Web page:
My grandmother on my father’s side, Paulina, died when I was still a kid, and I don’t remember her that well. Her husband, Grandfather Kacper, outlived her by a good few years, but what kind of life did he have. When he had to go to the outhouse, mother would send me out to keep an eye on him.

“You go, Szymus honey, I’ve got pots on the boil here. Take grandpa behind the barn. If he wanders out onto the road again it’ll be embarrassing. And pull up a couple of parsnips for me.”

It’s hard to believe grandfather was supposedly the first person in the village to think up a hoop on the handle of a scythe. He either thought it up or saw it somewhere, people said different things. Some folks reckoned he must have seen it on his way back from the war. Someplace the people mowed with hoops on their scythes, and so when he got back he started mowing like that with his own scythe. I mean, what was there to think up. A length of oak rod, two holes in the grip, anyone could have thought of it. Besides, there are some things that nobody has to think up because they’re just there. A horsewhip for instance. It’s there and you crack it when the horse won’t pull. It must have come with the horse. Or the roof on a house, wheels on a cart, soles on boots.

Grandfather was supposed to have also started the fire brigade. Before, when someone’s place was on fire people would just run up each with their own bucket of water and when they’d emptied it onto the fire they thought they’d done all they could to help. The women would start their wailing, Lord Jesus, Lord Jesus! And the men would take out their tobacco and light up. Here something’s on fire, and they’re all sitting around wondering if it was God’s will or if someone set it deliberately. Because if it was God’s will there was no point trying to put it out. Though the fact was, there weren’t any pumps in the farmyards and you had to go down to the river to fetch water. And the houses were made of wood, with thatched straw roofs. One time half the village went up in flames, including our place.

Also, grandfather had gotten papers to say he had a right to some land, because he’d given refuge to a group of insurgents in the uprising. He didn’t remember how much land it was, but he said it was a whole lot. He could have been lord of the manor. Except that he buried the papers somewhere and he couldn’t for the life of him remember where. It was hardly surprising, for more than fifty years there’d been no need to show them to anyone or even admit he had them. You could be sent to Siberia at the drop of a hat, so the papers could just have gone and lost themselves somewhere. On top of everything else, that was the time half the village burned down, so it wasn’t just people’s memory that got muddled up, but even their land, and now the papers were gone, because they’d been buried when the land was arranged differently.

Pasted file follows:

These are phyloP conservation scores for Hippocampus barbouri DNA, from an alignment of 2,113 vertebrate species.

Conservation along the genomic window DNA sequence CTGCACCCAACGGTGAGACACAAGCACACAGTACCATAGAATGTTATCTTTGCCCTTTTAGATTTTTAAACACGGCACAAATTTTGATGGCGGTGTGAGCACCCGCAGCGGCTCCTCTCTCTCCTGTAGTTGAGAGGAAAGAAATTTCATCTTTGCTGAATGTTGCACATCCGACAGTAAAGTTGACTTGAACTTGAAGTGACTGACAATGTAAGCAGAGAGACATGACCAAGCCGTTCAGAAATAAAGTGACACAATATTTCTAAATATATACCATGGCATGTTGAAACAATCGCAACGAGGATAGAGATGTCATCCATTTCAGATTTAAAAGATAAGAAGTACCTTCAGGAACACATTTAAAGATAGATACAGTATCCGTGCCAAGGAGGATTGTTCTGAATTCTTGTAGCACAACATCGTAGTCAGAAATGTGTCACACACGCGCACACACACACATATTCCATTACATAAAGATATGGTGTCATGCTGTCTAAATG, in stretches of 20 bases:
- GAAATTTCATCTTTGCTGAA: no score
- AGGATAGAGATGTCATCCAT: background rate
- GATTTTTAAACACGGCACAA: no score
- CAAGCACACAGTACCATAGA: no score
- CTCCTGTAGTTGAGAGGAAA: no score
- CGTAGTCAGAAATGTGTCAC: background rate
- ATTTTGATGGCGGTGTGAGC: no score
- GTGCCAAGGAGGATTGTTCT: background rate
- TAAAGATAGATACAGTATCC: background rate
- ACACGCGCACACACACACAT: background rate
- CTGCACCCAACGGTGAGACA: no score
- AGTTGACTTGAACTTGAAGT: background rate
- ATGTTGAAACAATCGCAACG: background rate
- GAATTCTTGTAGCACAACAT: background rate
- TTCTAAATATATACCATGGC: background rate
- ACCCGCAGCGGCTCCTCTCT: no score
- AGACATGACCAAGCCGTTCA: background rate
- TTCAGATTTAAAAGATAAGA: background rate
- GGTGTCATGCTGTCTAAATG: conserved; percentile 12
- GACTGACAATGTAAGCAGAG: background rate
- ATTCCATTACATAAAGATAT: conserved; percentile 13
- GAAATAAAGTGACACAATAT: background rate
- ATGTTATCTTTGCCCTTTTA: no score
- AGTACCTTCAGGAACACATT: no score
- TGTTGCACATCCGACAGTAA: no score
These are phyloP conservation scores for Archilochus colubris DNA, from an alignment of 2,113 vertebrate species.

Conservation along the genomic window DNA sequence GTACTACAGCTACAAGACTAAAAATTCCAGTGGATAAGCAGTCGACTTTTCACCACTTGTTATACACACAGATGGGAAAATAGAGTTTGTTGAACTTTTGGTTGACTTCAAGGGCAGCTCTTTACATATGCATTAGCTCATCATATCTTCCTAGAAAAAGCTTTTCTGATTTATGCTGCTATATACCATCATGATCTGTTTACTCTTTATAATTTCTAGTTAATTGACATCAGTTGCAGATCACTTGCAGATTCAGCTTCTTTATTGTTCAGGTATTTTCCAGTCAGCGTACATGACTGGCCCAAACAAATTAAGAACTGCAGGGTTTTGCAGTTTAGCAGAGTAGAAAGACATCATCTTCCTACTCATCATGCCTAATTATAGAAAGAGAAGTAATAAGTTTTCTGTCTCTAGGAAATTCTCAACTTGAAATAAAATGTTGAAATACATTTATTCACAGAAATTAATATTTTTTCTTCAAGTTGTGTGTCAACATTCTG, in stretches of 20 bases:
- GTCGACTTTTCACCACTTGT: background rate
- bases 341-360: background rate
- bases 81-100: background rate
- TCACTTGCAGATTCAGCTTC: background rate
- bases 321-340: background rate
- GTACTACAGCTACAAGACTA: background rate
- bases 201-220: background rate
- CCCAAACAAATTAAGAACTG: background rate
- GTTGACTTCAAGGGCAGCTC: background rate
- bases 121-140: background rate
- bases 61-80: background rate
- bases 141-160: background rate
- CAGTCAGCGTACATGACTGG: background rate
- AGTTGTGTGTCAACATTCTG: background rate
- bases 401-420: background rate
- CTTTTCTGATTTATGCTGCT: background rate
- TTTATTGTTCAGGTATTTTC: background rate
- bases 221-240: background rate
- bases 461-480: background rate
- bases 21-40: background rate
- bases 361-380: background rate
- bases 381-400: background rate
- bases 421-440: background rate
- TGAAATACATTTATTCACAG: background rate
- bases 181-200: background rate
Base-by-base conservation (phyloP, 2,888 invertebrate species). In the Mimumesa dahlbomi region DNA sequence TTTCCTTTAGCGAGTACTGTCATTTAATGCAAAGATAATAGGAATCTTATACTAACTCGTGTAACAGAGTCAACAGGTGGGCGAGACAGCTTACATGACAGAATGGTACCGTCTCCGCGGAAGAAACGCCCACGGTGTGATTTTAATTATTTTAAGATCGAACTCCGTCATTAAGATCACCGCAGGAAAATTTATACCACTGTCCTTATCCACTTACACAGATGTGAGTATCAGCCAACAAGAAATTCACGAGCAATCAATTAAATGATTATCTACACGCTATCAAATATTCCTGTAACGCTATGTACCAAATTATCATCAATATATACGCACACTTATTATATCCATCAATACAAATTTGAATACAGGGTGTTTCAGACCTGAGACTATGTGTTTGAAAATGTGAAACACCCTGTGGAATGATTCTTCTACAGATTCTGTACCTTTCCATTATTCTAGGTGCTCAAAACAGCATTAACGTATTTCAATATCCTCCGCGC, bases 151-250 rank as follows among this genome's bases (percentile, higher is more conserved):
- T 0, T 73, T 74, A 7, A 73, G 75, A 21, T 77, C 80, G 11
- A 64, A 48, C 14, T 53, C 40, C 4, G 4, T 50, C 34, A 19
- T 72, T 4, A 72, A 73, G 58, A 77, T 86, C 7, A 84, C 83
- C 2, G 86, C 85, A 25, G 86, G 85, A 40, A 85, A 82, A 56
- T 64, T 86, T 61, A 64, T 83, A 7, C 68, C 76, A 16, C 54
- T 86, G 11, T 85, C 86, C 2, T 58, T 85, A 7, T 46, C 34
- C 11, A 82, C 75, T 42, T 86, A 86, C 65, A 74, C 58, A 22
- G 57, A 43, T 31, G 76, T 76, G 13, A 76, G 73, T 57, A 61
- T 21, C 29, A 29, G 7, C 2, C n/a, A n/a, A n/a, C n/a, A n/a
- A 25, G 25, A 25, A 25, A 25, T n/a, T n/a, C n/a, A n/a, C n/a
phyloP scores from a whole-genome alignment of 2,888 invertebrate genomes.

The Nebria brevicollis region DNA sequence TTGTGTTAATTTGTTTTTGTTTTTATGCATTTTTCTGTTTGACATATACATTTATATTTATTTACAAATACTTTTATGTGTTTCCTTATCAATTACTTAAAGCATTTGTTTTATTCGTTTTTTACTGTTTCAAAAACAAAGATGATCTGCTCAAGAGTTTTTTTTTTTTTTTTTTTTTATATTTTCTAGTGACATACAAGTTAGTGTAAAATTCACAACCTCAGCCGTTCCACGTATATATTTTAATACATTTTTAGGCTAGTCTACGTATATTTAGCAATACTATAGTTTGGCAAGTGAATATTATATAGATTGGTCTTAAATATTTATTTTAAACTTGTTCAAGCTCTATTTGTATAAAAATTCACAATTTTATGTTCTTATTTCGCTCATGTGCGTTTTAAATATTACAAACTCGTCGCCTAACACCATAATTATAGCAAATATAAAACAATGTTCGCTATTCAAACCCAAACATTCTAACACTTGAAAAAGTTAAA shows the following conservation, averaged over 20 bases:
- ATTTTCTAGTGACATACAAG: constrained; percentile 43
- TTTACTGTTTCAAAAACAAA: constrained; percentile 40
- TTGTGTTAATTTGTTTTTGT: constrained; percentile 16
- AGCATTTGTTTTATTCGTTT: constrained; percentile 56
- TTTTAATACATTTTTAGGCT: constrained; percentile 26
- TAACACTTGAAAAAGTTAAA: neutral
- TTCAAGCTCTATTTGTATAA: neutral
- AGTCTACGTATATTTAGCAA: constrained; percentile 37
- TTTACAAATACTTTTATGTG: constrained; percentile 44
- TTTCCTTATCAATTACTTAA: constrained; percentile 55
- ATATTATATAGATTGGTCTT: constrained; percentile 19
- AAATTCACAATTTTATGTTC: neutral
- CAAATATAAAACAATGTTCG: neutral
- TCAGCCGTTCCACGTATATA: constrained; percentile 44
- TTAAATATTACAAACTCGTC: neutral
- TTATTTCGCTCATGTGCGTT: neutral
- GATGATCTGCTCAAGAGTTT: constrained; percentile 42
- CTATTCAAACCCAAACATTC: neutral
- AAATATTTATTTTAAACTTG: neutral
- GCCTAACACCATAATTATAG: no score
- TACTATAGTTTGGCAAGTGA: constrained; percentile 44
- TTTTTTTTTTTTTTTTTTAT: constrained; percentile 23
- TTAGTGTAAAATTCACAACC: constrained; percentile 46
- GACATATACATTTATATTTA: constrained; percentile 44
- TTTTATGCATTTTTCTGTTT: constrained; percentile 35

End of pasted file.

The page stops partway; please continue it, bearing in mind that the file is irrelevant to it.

Father would beg grandfather by all that was holy to remember, because it was already going around that Poland was going to be reborn. There’d be an end of servitude, obviously people would be grabbing land, and whoever grabbed it first, it would be theirs for good. They even tried to remember together. They’d get up at the crack of dawn, say a prayer, then father would lead grandfather around the farmyard and they’d go step by step, ever so slowly, staring at the ground, and at each step father would say, maybe here? They’d pause, grandfather would think and think and think, father’s eyes would start to light up with hope, but mostly grandfather would say, no, not here. Though sometimes, as if he’d gotten some kind of inspiration, he’d say, you know what, we should dig here. And father would dig. He’d dig a hole, then fill it in afterward. Later he’d get mad at grandfather, and start going on at him about how the devil must have clogged up his memory, that grandfather was a freeloader, because he never forgot how to eat, and if he hadn’t drunk so much back then his memory would be fine now, that he remembered all sorts of things he didn’t need to. What a song and dance there was about grandfather’s memory. Some days my mother even defended grandfather, saying what was father getting so hot under the collar about, we didn’t have that land before and we didn’t need it now to keep us healthy. Perhaps God didn’t want grandfather to remember, and there was no point getting angry at God, because God knew what he was doing. And grandfather was all timid, his bad memory weighed on him like some great wrongdoing, he was afraid to even look father in the eye. It was only when father reached for his tobacco pouch, which was a sign he was through being angry, that grandfather’s words also got their courage back: